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With the holiday season fast approaching, and my desire for a break rapidly increasing, we thankfully began our final course for the semester: Charcuterie and Buffets.

And for those of you unfamiliar with the term, “charcuterie,” let me simply say this: sausages, pâtés, bacon, smoked and cured meats and fish, stuffed pheasants and game animals, confits and rillettes.

Awesome, eh?

Yeah, I thought as much and thus far I have not been disappointed. After all, unlike the fast-paced, white-knuckle sautéing in the Prairie Lights restaurant, or the batch-cooking chaos of Regional and Seasonal Cuisine, this course is proceeding at a leisurely clip.

And rightly so: curing, brining, smoking, pickling, grinding, stuffing; all good things that come to those who wait.

Despite the unpleasantness of stuffing meat through progressively smaller grinding plates (let along the outright nastiness of doing the same with fish), the process has been both informative and, dare I say, fun.

Think for a moment: how many sausage links or strips of bacon have you consumed in your lifetime? I know I’ve eaten my fair share — and until now, knew nothing of how they were made.

It’s a fascinating process and, frankly, done properly, like the pros of yore, yields products Maple Leaf or Oscar Meyer can’t even come close to replicating.

Seriously.

I had the pleasure of making kielbasa one morning. A f**king revelation.

I kid you not — and I was born and raised in Winnipeg, where kielbasa and perogies and cabbage rolls are as plentiful as smoked meat, bagels and cigarettes are in Montreal.

Of course, simply making all of these amazing products is only half the fun of this particular course. We plate and serve it, too, at expansive Thursday buffets.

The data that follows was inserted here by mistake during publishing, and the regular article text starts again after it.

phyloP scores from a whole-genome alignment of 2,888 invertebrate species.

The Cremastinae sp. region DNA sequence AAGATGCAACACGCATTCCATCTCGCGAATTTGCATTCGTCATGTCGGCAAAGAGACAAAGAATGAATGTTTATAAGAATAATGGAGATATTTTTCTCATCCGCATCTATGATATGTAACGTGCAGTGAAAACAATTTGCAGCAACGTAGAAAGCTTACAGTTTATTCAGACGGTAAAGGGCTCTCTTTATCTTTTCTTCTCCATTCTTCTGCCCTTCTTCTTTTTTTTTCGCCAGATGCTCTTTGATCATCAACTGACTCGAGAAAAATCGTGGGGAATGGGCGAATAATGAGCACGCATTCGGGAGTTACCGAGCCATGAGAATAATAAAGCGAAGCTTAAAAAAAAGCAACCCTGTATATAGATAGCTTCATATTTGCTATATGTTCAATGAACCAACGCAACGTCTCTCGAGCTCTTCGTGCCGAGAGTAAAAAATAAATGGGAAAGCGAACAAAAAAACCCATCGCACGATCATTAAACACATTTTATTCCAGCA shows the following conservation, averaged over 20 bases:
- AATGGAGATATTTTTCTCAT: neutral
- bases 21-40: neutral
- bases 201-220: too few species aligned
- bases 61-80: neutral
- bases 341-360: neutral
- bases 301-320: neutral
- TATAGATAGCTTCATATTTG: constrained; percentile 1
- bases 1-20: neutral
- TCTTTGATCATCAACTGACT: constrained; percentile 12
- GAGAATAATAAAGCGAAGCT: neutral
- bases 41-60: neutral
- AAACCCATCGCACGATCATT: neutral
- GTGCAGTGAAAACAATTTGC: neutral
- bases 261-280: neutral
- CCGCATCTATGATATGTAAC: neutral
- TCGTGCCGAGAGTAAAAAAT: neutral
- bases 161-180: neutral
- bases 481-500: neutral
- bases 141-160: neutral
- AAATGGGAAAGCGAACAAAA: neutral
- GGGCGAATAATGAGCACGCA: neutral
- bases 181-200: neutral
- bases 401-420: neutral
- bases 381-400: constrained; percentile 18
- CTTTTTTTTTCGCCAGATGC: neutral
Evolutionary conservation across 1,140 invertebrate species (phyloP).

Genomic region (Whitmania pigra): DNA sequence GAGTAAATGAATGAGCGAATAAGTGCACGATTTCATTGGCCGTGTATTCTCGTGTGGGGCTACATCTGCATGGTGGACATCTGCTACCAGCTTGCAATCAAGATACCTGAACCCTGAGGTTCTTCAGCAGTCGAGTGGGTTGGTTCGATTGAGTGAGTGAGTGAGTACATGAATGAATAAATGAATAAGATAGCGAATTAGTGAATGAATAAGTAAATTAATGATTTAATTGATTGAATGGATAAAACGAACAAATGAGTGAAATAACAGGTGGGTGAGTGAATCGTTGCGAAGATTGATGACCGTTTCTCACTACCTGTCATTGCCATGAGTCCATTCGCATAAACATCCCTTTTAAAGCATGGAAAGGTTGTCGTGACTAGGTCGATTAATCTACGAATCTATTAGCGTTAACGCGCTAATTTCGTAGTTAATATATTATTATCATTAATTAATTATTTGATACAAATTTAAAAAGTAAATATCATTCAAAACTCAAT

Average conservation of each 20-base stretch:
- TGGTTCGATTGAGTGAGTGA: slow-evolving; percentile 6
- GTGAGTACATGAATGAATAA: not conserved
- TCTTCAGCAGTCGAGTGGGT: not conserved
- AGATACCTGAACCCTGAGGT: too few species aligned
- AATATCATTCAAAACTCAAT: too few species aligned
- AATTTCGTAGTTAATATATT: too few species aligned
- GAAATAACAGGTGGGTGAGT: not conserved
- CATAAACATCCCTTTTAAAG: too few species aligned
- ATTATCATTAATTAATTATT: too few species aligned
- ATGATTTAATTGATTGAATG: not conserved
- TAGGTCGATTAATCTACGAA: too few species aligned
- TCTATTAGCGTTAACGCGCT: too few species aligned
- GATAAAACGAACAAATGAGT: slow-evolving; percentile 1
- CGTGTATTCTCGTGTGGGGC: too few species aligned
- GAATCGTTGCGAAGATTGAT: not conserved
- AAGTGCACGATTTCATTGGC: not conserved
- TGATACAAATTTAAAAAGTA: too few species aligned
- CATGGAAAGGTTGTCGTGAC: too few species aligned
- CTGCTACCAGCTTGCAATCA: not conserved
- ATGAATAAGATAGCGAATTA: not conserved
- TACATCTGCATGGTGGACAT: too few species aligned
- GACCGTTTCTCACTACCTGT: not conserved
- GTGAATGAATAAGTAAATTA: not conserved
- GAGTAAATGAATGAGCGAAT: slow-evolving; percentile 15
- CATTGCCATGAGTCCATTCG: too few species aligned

And in order to properly display our meat-making handiwork, we prepare show platters, smothered in aspic jelly.

Why pâtés, galantines, terrines and other various meats have fallen out of favour, I know not. I do know this, however: I’m so glad for having had the chance to prepare them, and other charcuterie. For they’re fun to prepare, a feast for the eyes, and a treat to eat with a little cumberland sauce, gherkins and, yes, a cold pint.

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There was a time in my life, not so long ago, when I would have seized the opportunity an unexpected long weekend presents to travel. I’d fly out on the Friday night, fly back on the Monday afternoon. Easy.

When I was living in Ottawa, I was able to indulge my jet-setting urges fairly frequently. After all, Ottawa’s proximity (and direct flights) to so many fantastic destinations — Montreal, New York, DC, Chicago — made it relatively painless. Better still, I’d become expert at playing off my two travel rewards programs (Air Canada’s Aeroplan and RBC’s Avion) against each other to my maximum benefit.

But that was then.

Despite having just such a long weekend this weekend, I’ll be staying put. My jet-setting days are over.